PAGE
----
SAN FRANCISCO (Reuters) - U.S. biotechnology company Codexis, which is partly owned by Royal Dutch Shell Plc, is expanding its product offerings to target the emerging market for carbon capture and storage, President and Chief Executive Officer Alan Shaw said on Tuesday.
Coal-fired power plants provide about half of the electricity in United States, but account for about 80 percent of carbon dioxide emissions from domestic power generation, making them top targets for environmentalists.
Coal companies, governments and environmental activists are hoping for breakthrough technologies that will help trap, transport and bury underground carbon dioxide, the main greenhouse gas blamed for global warming.
The Redwood City, California-based company has been mostly focused on the pharmaceutical and biofuels sector, but is now actively looking for a partner to help the company market an enzyme that helps captures carbon dioxide from smokestacks of coal-fired power plants.
“Coal is not going anywhere fast,” Shaw said. “There’s an urgent need to take carbon dioxide out of coal-fired power stations.”
Enzymes are specialized organic substances that act as catalysts in biochemical reactions.
Shaw said the company, which also counts General Electric Co and Pfizer Inc as shareholders, has successfully completed testing its product in the last couple of months and is looking to commercialize the technology.
“We need a partner and are actively talking” to companies, he said, citing a huge interest in the market for such a technology. “The market is meeting us more than halfway.”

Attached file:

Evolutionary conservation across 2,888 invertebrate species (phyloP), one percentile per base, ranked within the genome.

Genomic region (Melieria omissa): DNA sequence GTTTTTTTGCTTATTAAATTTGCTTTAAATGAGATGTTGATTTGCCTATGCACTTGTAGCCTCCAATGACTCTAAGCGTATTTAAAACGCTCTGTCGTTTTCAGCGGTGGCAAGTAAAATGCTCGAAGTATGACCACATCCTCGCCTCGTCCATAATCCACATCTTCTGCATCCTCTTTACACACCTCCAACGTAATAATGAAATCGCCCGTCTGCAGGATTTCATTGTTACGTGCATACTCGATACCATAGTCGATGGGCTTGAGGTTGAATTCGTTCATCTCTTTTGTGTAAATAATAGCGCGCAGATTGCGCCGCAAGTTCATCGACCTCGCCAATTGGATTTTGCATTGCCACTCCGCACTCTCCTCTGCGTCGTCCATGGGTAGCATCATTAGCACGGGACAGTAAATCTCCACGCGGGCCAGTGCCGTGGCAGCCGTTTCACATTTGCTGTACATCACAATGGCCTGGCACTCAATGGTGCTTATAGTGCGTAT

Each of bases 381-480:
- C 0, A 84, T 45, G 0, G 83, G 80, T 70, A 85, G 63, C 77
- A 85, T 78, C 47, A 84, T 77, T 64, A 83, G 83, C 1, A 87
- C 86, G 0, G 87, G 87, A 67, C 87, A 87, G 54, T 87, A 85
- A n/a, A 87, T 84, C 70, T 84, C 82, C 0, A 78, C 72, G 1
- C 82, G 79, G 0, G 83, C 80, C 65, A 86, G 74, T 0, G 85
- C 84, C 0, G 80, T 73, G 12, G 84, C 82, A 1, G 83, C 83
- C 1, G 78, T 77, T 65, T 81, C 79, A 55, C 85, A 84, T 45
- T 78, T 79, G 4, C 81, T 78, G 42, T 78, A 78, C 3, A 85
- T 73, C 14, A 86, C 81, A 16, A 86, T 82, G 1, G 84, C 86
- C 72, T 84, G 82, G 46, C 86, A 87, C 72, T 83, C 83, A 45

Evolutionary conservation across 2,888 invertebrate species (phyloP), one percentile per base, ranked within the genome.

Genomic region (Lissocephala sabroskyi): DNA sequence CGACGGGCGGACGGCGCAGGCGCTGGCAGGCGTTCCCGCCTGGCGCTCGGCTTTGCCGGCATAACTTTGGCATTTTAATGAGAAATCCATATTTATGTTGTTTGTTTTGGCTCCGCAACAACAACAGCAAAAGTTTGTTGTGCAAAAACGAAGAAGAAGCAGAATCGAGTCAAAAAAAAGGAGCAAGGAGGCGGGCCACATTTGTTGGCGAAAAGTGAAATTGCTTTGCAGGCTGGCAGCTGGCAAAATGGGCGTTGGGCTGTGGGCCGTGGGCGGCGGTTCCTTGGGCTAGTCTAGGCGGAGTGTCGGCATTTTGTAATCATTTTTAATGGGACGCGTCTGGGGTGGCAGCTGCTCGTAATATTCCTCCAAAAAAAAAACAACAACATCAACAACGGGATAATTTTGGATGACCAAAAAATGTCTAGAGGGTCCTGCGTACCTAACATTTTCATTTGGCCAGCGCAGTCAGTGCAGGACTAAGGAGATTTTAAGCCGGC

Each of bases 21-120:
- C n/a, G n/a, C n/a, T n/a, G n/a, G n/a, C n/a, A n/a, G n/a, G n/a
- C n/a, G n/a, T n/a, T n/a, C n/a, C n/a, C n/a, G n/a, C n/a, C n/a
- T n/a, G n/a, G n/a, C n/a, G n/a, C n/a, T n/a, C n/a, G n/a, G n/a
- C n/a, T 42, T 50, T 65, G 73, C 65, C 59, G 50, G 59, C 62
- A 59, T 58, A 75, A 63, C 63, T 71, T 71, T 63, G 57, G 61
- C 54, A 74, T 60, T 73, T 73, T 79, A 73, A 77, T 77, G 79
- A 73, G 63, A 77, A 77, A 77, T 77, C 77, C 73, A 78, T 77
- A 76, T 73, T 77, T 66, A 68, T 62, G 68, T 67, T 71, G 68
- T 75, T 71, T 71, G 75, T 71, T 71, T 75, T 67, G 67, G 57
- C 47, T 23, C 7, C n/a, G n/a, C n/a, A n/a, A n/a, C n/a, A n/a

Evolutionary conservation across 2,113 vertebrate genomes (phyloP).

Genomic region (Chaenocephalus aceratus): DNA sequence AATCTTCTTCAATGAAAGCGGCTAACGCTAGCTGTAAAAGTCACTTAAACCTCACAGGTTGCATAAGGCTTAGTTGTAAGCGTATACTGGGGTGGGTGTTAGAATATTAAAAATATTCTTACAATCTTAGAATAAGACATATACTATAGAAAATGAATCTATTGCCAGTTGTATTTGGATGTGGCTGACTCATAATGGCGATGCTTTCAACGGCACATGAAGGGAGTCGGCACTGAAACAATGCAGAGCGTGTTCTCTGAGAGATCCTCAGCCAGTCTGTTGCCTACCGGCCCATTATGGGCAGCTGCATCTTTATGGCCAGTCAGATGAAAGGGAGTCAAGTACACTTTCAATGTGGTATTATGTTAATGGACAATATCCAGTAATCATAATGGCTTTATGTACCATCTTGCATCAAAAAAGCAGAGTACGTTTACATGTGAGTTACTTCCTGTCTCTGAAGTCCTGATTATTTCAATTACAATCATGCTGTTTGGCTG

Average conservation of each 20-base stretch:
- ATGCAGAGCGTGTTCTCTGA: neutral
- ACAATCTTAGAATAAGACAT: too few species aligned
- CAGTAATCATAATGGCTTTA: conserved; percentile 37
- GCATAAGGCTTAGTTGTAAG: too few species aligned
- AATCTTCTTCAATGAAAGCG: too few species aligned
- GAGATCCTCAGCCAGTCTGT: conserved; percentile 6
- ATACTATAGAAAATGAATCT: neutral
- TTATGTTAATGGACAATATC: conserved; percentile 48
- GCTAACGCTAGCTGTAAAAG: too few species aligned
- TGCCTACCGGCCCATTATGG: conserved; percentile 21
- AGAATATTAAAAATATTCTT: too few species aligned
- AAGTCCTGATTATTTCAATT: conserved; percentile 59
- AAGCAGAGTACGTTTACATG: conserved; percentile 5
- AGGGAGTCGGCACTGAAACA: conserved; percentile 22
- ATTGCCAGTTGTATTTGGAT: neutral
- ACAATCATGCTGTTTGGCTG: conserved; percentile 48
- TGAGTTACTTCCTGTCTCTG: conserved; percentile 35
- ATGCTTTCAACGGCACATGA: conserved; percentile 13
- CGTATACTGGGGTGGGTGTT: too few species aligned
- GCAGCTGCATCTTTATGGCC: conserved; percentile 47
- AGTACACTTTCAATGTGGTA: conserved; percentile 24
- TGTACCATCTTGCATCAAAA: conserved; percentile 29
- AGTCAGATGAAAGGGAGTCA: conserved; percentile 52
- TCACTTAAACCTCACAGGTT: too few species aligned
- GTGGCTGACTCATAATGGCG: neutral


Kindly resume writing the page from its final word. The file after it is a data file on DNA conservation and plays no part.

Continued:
Codexis is seeking a partnership with an industrial equipment maker that would help engineer a system to introduce the enzyme to the carbon dioxide on the smokestacks.
A company like GE could be a great partner, Shaw said, but he declined to say if Codexis was in talks with the industrial conglomerate.
Shaw said the company plans to aggressively scale-up its plans for the carbon market in 2010.
No commercial scale projects exist to demonstrate the carbon capture and storage technology, but the European Union has pledged to have 10-12 pilot plants in operation by 2015.
The U.S. Energy Department is also providing up to $408 million in funding for two projects aimed at developing clean coal technologies.
Shaw said legislation is critical to develop the carbon market.
“They have to put a price on carbon for it to truly work,” he said. The air sector has the most potential if concrete goals for carbon emissions are put in place at the international talks on climate change in Copenhagen in December, Shaw added.
Codexis “absolutely” is on track to be profitable next year, Shaw said, adding that revenue is quickly approaching “three digits” in millions of dollars.
Codexis, which markets enzymes used to speed up or reduce the cost of manufacturing drugs, chemical and biofuels, had said earlier it hopes to generate revenue of $50 million to $100 million this year.
Most of Codexis’ revenue comes from the pharmaceutical sector.
The company, founded in 2002, came into the spotlight after Pfizer revealed that Codexis’ enzymes were used in the production of its blockbuster cholesterol-lowering pill Lipitor.
Codexis had withdrawn a $100 million initial public offering last September because of bad market conditions but could relaunch the offering as early as 2010, Shaw said.
Shell, which initially held a 13 percent stake in Codexis, recently increased its stake but did not reveal the size of the new investment.
Reporting by Poornima Gupta; Editing by Richard Chang